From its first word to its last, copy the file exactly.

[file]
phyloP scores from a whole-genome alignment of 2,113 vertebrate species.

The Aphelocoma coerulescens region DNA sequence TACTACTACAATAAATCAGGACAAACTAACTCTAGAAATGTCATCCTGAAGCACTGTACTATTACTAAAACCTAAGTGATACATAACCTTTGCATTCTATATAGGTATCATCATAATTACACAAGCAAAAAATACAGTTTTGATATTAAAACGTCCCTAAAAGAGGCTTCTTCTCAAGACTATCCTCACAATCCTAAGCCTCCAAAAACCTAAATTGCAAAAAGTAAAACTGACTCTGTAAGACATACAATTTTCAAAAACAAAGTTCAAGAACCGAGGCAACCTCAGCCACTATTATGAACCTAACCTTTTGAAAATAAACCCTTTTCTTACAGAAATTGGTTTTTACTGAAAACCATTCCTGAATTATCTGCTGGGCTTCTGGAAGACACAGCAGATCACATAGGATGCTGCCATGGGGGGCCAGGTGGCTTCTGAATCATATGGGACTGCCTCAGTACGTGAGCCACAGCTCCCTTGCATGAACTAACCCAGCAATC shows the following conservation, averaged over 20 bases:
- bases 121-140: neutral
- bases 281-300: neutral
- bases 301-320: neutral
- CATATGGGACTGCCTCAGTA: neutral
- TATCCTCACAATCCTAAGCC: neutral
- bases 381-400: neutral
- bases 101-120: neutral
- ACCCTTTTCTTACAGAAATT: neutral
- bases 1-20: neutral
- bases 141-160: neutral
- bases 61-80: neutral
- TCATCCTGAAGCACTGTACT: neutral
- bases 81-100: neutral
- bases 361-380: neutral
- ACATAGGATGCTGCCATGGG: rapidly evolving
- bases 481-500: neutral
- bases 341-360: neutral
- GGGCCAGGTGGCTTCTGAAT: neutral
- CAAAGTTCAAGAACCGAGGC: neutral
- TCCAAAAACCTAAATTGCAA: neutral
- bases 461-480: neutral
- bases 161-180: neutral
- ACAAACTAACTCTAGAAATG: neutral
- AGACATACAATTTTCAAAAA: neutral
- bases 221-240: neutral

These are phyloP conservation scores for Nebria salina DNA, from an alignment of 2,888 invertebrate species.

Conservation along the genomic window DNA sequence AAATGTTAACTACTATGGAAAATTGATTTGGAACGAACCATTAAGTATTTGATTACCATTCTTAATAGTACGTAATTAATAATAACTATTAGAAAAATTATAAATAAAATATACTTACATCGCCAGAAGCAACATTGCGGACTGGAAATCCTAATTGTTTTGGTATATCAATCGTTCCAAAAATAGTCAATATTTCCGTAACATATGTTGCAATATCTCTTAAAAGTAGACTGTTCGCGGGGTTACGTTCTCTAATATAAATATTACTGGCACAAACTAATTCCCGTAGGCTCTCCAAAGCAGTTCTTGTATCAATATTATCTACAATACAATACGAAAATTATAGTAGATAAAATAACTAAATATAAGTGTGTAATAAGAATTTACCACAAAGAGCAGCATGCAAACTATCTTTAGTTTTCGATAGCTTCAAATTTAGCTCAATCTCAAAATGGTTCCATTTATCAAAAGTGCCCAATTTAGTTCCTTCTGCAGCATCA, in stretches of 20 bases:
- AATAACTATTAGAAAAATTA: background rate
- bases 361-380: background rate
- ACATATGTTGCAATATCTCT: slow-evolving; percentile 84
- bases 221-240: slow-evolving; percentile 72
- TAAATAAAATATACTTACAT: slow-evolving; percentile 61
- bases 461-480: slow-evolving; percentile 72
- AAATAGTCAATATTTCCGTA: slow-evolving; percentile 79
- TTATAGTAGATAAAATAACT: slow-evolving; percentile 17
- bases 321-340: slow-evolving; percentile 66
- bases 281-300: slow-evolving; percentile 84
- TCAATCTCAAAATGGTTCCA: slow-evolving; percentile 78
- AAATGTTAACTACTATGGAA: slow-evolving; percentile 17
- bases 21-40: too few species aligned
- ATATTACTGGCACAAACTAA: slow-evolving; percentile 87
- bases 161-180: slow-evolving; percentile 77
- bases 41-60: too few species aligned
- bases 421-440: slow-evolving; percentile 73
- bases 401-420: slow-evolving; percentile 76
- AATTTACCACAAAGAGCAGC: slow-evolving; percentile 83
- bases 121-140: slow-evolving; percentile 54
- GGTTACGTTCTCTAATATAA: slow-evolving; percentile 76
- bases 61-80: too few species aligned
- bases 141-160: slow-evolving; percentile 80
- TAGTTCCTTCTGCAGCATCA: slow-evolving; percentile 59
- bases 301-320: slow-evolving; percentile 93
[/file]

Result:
phyloP scores from a whole-genome alignment of 2,113 vertebrate species.

The Aphelocoma coerulescens region DNA sequence TACTACTACAATAAATCAGGACAAACTAACTCTAGAAATGTCATCCTGAAGCACTGTACTATTACTAAAACCTAAGTGATACATAACCTTTGCATTCTATATAGGTATCATCATAATTACACAAGCAAAAAATACAGTTTTGATATTAAAACGTCCCTAAAAGAGGCTTCTTCTCAAGACTATCCTCACAATCCTAAGCCTCCAAAAACCTAAATTGCAAAAAGTAAAACTGACTCTGTAAGACATACAATTTTCAAAAACAAAGTTCAAGAACCGAGGCAACCTCAGCCACTATTATGAACCTAACCTTTTGAAAATAAACCCTTTTCTTACAGAAATTGGTTTTTACTGAAAACCATTCCTGAATTATCTGCTGGGCTTCTGGAAGACACAGCAGATCACATAGGATGCTGCCATGGGGGGCCAGGTGGCTTCTGAATCATATGGGACTGCCTCAGTACGTGAGCCACAGCTCCCTTGCATGAACTAACCCAGCAATC shows the following conservation, averaged over 20 bases:
- bases 121-140: neutral
- bases 281-300: neutral
- bases 301-320: neutral
- CATATGGGACTGCCTCAGTA: neutral
- TATCCTCACAATCCTAAGCC: neutral
- bases 381-400: neutral
- bases 101-120: neutral
- ACCCTTTTCTTACAGAAATT: neutral
- bases 1-20: neutral
- bases 141-160: neutral
- bases 61-80: neutral
- TCATCCTGAAGCACTGTACT: neutral
- bases 81-100: neutral
- bases 361-380: neutral
- ACATAGGATGCTGCCATGGG: rapidly evolving
- bases 481-500: neutral
- bases 341-360: neutral
- GGGCCAGGTGGCTTCTGAAT: neutral
- CAAAGTTCAAGAACCGAGGC: neutral
- TCCAAAAACCTAAATTGCAA: neutral
- bases 461-480: neutral
- bases 161-180: neutral
- ACAAACTAACTCTAGAAATG: neutral
- AGACATACAATTTTCAAAAA: neutral
- bases 221-240: neutral

These are phyloP conservation scores for Nebria salina DNA, from an alignment of 2,888 invertebrate species.

Conservation along the genomic window DNA sequence AAATGTTAACTACTATGGAAAATTGATTTGGAACGAACCATTAAGTATTTGATTACCATTCTTAATAGTACGTAATTAATAATAACTATTAGAAAAATTATAAATAAAATATACTTACATCGCCAGAAGCAACATTGCGGACTGGAAATCCTAATTGTTTTGGTATATCAATCGTTCCAAAAATAGTCAATATTTCCGTAACATATGTTGCAATATCTCTTAAAAGTAGACTGTTCGCGGGGTTACGTTCTCTAATATAAATATTACTGGCACAAACTAATTCCCGTAGGCTCTCCAAAGCAGTTCTTGTATCAATATTATCTACAATACAATACGAAAATTATAGTAGATAAAATAACTAAATATAAGTGTGTAATAAGAATTTACCACAAAGAGCAGCATGCAAACTATCTTTAGTTTTCGATAGCTTCAAATTTAGCTCAATCTCAAAATGGTTCCATTTATCAAAAGTGCCCAATTTAGTTCCTTCTGCAGCATCA, in stretches of 20 bases:
- AATAACTATTAGAAAAATTA: background rate
- bases 361-380: background rate
- ACATATGTTGCAATATCTCT: slow-evolving; percentile 84
- bases 221-240: slow-evolving; percentile 72
- TAAATAAAATATACTTACAT: slow-evolving; percentile 61
- bases 461-480: slow-evolving; percentile 72
- AAATAGTCAATATTTCCGTA: slow-evolving; percentile 79
- TTATAGTAGATAAAATAACT: slow-evolving; percentile 17
- bases 321-340: slow-evolving; percentile 66
- bases 281-300: slow-evolving; percentile 84
- TCAATCTCAAAATGGTTCCA: slow-evolving; percentile 78
- AAATGTTAACTACTATGGAA: slow-evolving; percentile 17
- bases 21-40: too few species aligned
- ATATTACTGGCACAAACTAA: slow-evolving; percentile 87
- bases 161-180: slow-evolving; percentile 77
- bases 41-60: too few species aligned
- bases 421-440: slow-evolving; percentile 73
- bases 401-420: slow-evolving; percentile 76
- AATTTACCACAAAGAGCAGC: slow-evolving; percentile 83
- bases 121-140: slow-evolving; percentile 54
- GGTTACGTTCTCTAATATAA: slow-evolving; percentile 76
- bases 61-80: too few species aligned
- bases 141-160: slow-evolving; percentile 80
- TAGTTCCTTCTGCAGCATCA: slow-evolving; percentile 59
- bases 301-320: slow-evolving; percentile 93